On July 18, 1995, at 2030 eastern daylight time, a Beech V35B, N11JK, sustained substantial damage when it collided with a tree during the takeoff from a private airport in Goshen, Ohio. The commercial pilot and one passenger were not injured. Visual meteorological conditions prevailed, and no flight plan was filed for the flight conducted under 14 CFR Part 91. Use your browsers 'back' function to return to synopsisReturn to Query Page
The pilot initiated the takeoff on runway 06, which was a grass runway, 1640 feet long. In a statement taken by the Ohio state highway patrol, the pilot stated:
...We had landed and were starting to leave and started to taxi. We were at the very end of the field, and I gave it full throttle and started down the runway. We lifted off and then came back down and then lifted off again....[The airplane] started to veer to the left, so I gave it right rudder and that's when I clipped the trees and came to rest on the other side of the tree line....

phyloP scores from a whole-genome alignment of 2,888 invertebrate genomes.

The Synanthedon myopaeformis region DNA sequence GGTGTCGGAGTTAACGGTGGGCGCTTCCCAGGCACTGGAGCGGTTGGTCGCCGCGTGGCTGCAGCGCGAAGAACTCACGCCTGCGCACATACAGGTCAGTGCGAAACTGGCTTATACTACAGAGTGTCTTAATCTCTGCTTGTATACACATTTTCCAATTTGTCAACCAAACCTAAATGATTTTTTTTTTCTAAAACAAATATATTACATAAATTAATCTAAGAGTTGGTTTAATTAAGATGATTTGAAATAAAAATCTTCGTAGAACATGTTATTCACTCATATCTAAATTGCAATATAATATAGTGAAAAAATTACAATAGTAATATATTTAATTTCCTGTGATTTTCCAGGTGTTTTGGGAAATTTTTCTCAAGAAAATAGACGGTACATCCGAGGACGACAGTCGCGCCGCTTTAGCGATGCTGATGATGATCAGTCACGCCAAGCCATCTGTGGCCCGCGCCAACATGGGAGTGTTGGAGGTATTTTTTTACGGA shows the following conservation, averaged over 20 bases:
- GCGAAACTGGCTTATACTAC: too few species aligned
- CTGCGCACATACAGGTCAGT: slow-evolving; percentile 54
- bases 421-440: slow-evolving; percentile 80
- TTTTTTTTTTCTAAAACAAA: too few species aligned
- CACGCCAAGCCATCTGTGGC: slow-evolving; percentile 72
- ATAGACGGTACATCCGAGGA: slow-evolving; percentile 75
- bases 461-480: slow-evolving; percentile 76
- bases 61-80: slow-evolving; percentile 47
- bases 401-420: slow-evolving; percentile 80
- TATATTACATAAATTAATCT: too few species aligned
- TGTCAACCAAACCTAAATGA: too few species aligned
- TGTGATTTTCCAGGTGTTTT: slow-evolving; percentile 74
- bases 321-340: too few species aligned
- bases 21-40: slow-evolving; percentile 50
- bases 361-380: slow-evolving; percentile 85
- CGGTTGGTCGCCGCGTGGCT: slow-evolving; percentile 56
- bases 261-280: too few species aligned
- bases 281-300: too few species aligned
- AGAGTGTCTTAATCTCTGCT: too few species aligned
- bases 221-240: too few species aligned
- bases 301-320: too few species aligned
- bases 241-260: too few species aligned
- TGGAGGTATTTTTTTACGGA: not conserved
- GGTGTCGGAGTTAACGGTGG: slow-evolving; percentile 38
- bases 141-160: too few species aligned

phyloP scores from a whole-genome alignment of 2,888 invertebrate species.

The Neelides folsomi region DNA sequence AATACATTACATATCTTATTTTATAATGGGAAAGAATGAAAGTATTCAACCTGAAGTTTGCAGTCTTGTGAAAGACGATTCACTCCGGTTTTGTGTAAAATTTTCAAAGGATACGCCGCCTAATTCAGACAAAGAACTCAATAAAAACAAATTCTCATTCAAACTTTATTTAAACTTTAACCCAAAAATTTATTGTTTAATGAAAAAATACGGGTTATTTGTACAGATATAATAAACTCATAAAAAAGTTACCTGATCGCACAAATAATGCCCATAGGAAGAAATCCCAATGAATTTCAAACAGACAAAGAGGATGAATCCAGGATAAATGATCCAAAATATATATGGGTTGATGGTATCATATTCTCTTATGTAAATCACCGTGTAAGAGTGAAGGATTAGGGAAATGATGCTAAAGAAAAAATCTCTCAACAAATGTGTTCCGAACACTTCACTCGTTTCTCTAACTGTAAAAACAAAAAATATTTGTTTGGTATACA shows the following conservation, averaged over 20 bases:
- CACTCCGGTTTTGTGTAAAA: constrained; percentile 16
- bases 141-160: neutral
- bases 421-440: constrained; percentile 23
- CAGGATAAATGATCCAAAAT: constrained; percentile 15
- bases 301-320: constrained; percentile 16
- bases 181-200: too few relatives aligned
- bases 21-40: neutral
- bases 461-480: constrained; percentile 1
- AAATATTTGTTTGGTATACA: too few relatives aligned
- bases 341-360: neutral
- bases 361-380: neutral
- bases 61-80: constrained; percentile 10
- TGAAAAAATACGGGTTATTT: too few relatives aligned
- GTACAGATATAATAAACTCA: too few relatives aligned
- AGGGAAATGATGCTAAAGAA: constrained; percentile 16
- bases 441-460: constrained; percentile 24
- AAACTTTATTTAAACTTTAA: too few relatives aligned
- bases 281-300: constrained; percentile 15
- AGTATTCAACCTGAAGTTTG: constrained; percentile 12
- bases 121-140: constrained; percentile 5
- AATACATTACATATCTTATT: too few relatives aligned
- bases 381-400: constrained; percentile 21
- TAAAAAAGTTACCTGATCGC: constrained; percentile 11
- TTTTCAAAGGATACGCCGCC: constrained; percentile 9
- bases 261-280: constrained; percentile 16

The pilot rated passenger stated:
...When we had approximately 50 knots, I encouraged the pilot to lift the nosewheel clear of the ground. He did this. It dropped back immediately making contact with the ground, once more bouncing clear. The plane skipped into the air, the nose dropped again, a bit quicker. It bounced up again as the pilot applied back pressure and we were airborne. The stall warning horn began blaring....We made ground contact, and once again the nose bounced upward with an apparent addition of back pressure by the pilot. We were airborne in a nose high attitude with about 500 to 600 feet of runway remaining...the left wing dropped....[The pilot]...applied full right rudder. The wing lifted, the nose remained high....The left wing made contact with...shrubs...to the left...of the runway....
The FAA Inspector reported, "The pilot...stated...that the aircraft failed to reach flying speed and that he tried to pull the aircraft off the ground prior to reaching the end of the runway."
Additionally, the pilot reported that there were no mechanical malfunctions with the airframe or engine, and that the winds were calm at the time of the accident.